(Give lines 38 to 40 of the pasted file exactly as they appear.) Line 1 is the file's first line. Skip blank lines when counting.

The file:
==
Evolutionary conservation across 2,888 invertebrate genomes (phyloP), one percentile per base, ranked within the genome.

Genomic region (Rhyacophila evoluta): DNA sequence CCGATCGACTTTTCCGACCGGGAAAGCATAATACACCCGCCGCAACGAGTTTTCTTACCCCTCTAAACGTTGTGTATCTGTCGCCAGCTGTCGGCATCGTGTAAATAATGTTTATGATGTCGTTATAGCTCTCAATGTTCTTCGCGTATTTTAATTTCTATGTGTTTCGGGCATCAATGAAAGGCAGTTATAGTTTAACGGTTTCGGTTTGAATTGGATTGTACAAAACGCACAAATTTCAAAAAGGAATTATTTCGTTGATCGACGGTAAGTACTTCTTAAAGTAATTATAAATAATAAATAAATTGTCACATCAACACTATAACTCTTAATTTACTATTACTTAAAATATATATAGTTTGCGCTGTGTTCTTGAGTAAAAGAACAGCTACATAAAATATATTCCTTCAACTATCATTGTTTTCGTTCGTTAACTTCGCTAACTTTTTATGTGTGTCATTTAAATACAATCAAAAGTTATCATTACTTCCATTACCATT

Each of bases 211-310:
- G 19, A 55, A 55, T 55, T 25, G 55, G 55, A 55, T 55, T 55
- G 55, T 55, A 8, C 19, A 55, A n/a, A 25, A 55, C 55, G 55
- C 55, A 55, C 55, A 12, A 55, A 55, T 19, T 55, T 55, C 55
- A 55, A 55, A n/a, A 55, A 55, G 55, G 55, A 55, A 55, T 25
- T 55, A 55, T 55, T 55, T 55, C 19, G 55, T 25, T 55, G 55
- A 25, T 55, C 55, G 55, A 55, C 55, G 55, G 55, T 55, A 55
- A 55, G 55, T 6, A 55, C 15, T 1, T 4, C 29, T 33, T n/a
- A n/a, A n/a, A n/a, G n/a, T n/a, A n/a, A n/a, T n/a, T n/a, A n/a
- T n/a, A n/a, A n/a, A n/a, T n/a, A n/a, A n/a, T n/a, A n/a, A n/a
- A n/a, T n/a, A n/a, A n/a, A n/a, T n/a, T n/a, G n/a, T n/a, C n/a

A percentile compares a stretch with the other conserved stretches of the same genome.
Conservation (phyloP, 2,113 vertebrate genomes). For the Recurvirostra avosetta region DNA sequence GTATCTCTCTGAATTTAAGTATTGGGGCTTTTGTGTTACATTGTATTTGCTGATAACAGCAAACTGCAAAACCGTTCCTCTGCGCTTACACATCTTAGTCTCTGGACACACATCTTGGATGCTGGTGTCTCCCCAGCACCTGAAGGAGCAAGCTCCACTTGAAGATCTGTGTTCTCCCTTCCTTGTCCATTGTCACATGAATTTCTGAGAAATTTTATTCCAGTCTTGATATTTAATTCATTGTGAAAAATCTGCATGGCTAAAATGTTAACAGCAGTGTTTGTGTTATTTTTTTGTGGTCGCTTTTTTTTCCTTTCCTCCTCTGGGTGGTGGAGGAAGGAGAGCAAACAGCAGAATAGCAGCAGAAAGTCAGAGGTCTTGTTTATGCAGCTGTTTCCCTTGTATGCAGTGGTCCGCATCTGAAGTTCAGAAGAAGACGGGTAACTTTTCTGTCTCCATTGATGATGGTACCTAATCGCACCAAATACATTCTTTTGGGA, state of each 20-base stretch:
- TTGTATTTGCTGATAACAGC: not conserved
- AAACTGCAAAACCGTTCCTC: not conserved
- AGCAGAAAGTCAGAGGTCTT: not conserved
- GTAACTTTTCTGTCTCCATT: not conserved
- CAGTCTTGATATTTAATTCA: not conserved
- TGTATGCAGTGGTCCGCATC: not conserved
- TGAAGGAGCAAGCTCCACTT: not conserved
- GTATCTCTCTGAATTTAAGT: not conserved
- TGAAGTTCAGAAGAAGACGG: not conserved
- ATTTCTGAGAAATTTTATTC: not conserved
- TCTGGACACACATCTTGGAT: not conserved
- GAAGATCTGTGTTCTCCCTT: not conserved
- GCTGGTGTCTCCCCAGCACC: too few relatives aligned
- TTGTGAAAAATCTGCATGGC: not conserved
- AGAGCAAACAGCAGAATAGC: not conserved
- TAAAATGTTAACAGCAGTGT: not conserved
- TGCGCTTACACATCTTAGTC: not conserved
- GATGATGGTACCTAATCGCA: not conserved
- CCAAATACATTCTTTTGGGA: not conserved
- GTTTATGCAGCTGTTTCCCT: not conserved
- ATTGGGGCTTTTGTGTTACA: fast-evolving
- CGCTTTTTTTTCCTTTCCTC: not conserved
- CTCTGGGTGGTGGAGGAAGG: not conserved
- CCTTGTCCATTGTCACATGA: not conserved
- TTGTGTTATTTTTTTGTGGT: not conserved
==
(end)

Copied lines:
- CTCTGGGTGGTGGAGGAAGG: not conserved
- CCTTGTCCATTGTCACATGA: not conserved
- TTGTGTTATTTTTTTGTGGT: not conserved